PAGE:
Once activated, information may be written back to the portable storage device so that the portable application on the portable storage device knows that it has been successfully activated. Alternatively, rather than writing any such data back to the portable storage device, the portable application may use a network connection of the host computer to access a server (e.g., via the Internet) to check whether the application has been successfully activated.
Initially, the device identifier and portable application key are obtained (act 252). The device identifier can be obtained by retrieving the identifier previously stored to the portable storage device, or alternatively by generating the identifier (e.g., a signature of the portable storage device as discussed above). The portable application key can be obtained in different manners, but is typically obtained by the user manually entering the key into the host computer that the portable storage device is coupled to. This key can be included, for example, in the packaging when the portable application or the portable storage device with the portable application already installed is purchased. Each copy of a portable application is typically assigned a different key.
The device identifier and portable application key are then communicated to an activation service (act 254). The activation service is a service implemented on one or more devices and is responsible for determining whether the portable application has already been bound to a maximum number of permitted devices. This determination is made by analyzing a record of previously activated applications and checking whether the portable application key is already associated with a maximum number of permitted devices (based on the license associated with the portable application). The activation service is also responsible for determining the validity of the portable application key. The validity of the portable application key can be determined in any of a variety of manners, such as having a list of valid keys, having an algorithm that processes the portable application key to determine validity, and so forth.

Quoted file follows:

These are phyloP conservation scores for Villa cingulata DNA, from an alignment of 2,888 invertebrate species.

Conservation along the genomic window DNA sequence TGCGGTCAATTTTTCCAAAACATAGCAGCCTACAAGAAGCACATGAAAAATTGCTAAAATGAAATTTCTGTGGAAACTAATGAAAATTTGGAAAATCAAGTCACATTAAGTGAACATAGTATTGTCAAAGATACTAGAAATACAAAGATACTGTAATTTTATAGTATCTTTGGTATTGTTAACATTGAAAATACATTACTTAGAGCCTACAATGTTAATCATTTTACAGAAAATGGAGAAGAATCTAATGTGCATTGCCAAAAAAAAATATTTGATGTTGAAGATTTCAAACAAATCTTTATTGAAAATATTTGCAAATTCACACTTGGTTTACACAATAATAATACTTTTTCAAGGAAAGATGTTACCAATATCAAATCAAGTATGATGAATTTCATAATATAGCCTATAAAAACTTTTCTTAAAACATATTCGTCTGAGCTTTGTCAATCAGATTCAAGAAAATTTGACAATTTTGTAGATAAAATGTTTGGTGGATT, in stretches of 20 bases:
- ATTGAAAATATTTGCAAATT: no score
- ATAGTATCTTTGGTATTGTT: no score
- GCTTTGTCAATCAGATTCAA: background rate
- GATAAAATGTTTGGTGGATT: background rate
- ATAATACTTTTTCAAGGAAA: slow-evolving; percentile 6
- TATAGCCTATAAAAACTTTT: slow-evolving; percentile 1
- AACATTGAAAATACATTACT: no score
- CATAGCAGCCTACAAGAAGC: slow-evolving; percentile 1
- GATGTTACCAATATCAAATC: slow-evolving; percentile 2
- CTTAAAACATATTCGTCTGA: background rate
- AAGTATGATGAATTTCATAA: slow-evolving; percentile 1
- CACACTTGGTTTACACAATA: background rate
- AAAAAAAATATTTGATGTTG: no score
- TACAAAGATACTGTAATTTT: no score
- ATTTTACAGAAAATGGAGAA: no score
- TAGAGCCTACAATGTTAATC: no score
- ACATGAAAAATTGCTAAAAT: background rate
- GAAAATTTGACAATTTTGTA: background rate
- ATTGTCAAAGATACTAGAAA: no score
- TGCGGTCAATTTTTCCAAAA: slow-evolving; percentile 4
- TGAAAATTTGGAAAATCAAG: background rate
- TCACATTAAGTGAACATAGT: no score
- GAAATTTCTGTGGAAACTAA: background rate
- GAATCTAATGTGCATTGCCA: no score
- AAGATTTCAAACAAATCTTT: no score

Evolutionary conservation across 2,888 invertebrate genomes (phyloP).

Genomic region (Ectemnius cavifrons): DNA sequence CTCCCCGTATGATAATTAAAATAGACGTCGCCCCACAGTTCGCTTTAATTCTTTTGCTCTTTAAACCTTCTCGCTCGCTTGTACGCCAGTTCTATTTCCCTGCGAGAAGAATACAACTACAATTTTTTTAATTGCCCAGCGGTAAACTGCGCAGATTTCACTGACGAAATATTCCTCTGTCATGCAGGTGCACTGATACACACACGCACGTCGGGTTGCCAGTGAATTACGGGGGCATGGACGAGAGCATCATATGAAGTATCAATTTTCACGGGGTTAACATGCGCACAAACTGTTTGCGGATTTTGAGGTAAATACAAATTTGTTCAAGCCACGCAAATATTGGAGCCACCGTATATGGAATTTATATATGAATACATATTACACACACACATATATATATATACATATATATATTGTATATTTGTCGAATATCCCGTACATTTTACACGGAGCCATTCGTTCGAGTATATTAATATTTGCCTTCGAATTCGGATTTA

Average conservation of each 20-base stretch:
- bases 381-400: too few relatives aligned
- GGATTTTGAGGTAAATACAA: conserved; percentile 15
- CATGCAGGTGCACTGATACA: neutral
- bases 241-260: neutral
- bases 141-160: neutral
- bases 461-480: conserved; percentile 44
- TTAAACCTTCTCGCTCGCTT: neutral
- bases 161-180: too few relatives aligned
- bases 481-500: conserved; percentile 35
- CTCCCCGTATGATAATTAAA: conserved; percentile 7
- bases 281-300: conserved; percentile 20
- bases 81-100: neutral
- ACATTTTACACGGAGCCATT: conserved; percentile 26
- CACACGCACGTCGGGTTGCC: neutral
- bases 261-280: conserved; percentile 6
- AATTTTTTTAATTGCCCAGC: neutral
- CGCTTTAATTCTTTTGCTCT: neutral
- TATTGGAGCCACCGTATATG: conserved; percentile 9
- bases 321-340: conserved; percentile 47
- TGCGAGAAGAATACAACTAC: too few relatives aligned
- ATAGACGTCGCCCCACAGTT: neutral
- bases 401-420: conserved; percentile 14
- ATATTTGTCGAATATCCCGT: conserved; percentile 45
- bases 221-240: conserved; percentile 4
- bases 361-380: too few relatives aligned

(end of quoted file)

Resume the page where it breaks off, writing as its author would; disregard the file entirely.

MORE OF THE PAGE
Process 250 then continues based on whether the activation of the portable application is successful (act 256). If the portable application key has not already been bound to a maximum number of permitted devices (or if the portable application key previously been bound to this device identifier), and the portable application key is a valid key, then the activation is successful. However, if the portable application key has already been bound to a maximum number of permitted devices, or if the portable application key is not a valid key, then the activation is not successful.
If the activation is successful, then the activation service maintains a record that the portable application key is associated with the device identifier (act 258). An indication that the portable application has been activated is returned to the portable application, and an indication that the portable application has been activated may also be stored on the portable storage device, as discussed above. This indication can be, for example, a particular identifier or data value, a digital certificate the authenticity of which can be verified by the portable application using cryptographic algorithms, and so forth. However, if the activation is not successful, then the activation fails (act 260) and an indication that the activation has failed is returned to the portable application.
During the installation process, whether it is performed by a purchaser of portable storage device 102 or by some other individual, the necessary files are copied to storage element 108 as application files 112, and any necessary changes to or configuration of those files is carried out. Additionally, any information that would typically be written to the system information store as part of the installation process is instead written to private store 164. Typically, a setup file is executed to install the portable application. When executed, the setup file performs these various functions in order to install the application.